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Smacking children: The only time you should do it

By Harriet Connor 6 min read
Sunday, April 11, 2021

Physical punishments to correct our children's behaviour can sometimes be seen as child abuse. You'd be surprised why there's still a case for smacking.

My husband and I have been married for 11 years. During those years, there is one issue that has sparked more arguments than any other: the disciplining of our children. Growing up, my husband and I come from very different family backgrounds with completely opposite approaches to discipline. And naturally, each of us tends to assume the way we were raised was right—or at least normal.

My husband’s parents were quite strict and expected him and his sisters to obey them simply “because I said so”, with little room for questions or explanations. If they did not obey straight away, they could expect to be given a smack. There were rules about most aspects of daily life and the rules were fairly inflexible.

My parents were the opposite. I don’t remember having any rules at all and punishment was extremely rare—I remember being smacked only twice in my whole life! Once was when I was about to cross a busy road without looking. And let’s just say the other one involved a skipping rope handle and a brand new piano. Usually, my parents simply explained why we should not do something and that must have been enough for me and my sister.

Since having our own children, there have been many occasions when my husband and I have disagreed about discipline. Generally, my husband thinks we need to be tougher and I think we need to be more understanding. It has been really important for us to make time to discuss the issue at hand (in private), seeking to understand the other person’s perspective and find a middle road.

Read on to find out whether it's even legal to spank or smack your child, and the best way to manage their behaviour—yes, even when they throw tantrums. We also have a very handy step-by-step process you can download to help you with disciplining your child and better manage parent-child relationships.

What the law says about smacking children 

Parent disciplining child

Before we go on, let's talk definitions. The word smack has very different meanings for people. In the context of this article, smacking or spanking a child means hitting them with an open hand, usually on the buttocks.

Smacking children and Australia law

According to the Australian Institute of Family Studies, smacking falls under the umbrella of corporal punishment. It's the use of physical force to correct a child's behaviour. 

In Australia, corporal punishment by a parent or carer is lawful provided it is reasonable. ctually defining the forms of physical punishment of children and what is reasonable, however, can be problematic as it can be difficult to draw a line. Does smacking (as defined above) fall into the same form of physical violence such as kicking, belting, shaking or biting?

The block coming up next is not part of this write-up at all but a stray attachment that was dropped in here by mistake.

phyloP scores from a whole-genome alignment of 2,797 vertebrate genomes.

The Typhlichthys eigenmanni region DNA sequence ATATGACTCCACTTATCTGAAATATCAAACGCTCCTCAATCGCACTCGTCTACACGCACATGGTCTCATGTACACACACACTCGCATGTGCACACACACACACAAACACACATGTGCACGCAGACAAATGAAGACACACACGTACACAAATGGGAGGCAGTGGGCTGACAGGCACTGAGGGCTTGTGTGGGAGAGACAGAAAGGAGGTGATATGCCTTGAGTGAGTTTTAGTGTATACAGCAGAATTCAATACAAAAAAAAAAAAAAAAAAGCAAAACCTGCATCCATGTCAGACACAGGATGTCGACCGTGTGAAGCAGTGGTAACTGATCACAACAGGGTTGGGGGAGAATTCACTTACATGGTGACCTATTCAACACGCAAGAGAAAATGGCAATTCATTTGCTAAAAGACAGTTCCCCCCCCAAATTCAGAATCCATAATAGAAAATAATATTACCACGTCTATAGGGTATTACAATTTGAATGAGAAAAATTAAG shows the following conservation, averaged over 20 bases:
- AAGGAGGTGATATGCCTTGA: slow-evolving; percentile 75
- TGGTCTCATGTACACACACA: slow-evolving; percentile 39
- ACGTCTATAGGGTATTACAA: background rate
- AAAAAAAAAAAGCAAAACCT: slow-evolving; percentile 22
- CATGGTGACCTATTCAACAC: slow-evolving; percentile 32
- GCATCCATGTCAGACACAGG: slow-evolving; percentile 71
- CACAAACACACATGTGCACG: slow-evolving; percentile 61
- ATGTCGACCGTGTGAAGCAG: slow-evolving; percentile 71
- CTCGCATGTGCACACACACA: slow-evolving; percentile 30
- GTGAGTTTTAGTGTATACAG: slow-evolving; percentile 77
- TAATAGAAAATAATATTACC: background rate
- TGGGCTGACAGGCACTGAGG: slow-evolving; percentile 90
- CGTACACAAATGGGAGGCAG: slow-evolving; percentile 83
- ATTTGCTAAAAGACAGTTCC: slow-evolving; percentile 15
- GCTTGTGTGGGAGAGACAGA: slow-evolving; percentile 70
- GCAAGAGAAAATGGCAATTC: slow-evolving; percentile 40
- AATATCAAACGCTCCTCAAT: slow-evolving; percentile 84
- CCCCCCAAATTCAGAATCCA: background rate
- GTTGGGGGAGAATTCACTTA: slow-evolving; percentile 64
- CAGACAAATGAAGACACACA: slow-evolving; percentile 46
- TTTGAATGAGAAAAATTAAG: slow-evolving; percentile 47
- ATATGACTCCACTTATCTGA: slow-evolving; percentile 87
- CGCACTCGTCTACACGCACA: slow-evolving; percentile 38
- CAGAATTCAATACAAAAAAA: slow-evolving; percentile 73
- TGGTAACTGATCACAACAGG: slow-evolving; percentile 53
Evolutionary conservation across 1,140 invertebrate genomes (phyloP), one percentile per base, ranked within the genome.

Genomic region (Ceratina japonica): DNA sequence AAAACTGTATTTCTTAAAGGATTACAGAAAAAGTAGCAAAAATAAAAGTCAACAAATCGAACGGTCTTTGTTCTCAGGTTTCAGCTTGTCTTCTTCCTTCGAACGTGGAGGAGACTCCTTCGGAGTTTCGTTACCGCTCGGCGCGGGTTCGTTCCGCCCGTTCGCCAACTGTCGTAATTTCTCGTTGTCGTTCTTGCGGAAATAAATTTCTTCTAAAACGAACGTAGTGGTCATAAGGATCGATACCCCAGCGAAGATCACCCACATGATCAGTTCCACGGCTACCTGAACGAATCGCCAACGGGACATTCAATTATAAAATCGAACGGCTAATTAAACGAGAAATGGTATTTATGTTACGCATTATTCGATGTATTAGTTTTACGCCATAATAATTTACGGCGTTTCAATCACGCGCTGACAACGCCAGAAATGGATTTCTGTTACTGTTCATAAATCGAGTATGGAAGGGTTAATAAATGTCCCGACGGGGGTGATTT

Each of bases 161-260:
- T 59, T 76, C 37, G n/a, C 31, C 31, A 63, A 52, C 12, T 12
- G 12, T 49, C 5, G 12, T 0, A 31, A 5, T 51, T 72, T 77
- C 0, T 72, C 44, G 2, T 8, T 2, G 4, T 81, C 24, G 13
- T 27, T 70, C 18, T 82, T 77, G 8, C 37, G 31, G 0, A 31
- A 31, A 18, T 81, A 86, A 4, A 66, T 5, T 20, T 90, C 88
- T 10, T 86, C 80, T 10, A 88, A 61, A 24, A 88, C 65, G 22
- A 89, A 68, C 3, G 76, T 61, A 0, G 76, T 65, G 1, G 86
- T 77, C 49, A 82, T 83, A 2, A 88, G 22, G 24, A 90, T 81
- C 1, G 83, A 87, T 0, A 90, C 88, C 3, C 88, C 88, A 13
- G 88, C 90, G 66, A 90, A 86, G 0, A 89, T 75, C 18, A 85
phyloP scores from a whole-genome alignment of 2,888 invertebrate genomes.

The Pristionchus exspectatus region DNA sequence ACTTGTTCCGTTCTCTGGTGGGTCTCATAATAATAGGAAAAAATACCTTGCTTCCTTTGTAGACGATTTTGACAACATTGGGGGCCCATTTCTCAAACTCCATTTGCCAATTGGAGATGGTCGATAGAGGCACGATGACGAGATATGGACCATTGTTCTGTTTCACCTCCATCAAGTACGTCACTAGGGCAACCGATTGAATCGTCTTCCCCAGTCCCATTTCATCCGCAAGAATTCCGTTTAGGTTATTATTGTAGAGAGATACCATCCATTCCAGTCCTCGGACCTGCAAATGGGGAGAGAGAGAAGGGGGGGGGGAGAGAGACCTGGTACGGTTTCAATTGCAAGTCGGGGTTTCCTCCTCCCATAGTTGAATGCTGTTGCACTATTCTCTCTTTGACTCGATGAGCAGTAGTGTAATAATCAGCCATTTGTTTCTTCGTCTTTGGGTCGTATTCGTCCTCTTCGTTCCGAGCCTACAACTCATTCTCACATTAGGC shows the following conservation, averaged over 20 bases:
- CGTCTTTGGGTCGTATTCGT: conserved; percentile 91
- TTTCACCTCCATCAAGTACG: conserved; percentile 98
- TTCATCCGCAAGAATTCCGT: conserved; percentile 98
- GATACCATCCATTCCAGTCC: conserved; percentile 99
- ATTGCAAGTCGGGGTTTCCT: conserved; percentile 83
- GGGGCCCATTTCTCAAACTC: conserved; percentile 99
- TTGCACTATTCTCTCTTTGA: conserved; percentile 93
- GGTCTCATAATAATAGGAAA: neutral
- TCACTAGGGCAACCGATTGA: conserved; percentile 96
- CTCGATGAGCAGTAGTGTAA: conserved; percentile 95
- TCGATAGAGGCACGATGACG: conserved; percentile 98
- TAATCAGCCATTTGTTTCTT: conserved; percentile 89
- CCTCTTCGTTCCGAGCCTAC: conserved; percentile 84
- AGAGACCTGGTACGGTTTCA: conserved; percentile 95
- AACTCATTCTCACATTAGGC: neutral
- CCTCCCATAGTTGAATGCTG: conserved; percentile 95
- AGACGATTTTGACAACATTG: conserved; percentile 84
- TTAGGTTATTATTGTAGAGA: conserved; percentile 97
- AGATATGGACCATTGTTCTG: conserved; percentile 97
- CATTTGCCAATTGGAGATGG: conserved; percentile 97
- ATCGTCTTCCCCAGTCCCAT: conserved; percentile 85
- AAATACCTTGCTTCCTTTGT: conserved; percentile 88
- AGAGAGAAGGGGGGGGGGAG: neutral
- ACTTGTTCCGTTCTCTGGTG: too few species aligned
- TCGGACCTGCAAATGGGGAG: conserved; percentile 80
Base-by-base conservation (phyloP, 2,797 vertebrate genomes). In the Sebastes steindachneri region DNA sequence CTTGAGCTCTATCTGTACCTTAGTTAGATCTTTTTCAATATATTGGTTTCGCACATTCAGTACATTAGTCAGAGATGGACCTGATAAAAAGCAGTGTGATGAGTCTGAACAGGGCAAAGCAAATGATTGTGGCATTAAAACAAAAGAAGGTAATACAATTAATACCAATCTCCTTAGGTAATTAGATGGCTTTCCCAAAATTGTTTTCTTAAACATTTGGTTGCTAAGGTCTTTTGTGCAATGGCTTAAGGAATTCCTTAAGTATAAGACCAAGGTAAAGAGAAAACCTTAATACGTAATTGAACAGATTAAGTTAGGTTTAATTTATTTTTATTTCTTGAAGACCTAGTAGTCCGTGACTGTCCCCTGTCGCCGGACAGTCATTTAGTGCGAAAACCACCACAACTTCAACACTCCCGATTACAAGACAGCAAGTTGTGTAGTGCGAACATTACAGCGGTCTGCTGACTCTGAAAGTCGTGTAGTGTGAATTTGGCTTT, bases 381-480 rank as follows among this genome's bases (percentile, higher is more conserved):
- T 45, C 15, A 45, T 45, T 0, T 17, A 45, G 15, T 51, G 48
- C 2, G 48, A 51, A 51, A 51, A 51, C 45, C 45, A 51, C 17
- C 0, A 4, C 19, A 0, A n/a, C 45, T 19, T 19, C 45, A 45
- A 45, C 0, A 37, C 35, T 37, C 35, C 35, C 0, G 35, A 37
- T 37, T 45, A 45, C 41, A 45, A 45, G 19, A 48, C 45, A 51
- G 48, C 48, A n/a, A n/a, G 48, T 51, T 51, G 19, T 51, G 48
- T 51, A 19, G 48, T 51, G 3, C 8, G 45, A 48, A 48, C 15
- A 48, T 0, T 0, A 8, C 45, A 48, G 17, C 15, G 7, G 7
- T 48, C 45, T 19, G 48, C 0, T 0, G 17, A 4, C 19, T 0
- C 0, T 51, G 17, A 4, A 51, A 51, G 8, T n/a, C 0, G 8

New South Wales is the only Australian state that has made an attempt at outlining what constitutes “unreasonable”: Force applied to any part of the head or neck of a child or to any other part of the body that results in bruising, marking or other injury lasting longer than a “short period” is unreasonable.

Smacking children and New Zealand law

Unlike Australia, New Zealand amended section 59 of the Crimes Act in 2007, which meant using "reasonable force" to discipline a child is illegal in the country

The aim of the amendment was not, as some claimed, to make raising children all the more difficult for parents. Instead, it was to remove the "reasonable force" defence when parents and caregivers are being prosecuted for assault on children—and you'd expect them to be facing court due to savage beatings, not a light smack on the bottom.

Discipline and behaviour management of young children

The thing that has helped me and my husband to find common ground on this issue of smacking (and many others) has been going back to God’s Word, the Bible. It has helped us to lay down some solid foundations for a unified approach. So what does the Bible say?

We often use the word discipline to mean punishing a child for doing the wrong thing. But the Bible’s definition is much broader. In the Bible, the word discipline means something more like discipling (making disciples).

As Christians, we are inviting our children to follow us as we follow Jesus. In other words, the Bible sees childhood as a kind of apprenticeship in their parents’ character and values; discipline refers to a whole range of “tools” parents can use in this process. 

On the proactive side, discipline involves:

  • Modelling
  • Teaching
  • Encouraging
  • Training
  • Setting clear expectations

On the reactive side, it involves:

  • Praising
  • Correcting
  • Rebuking 
  • Letting children experience the consequences of their actions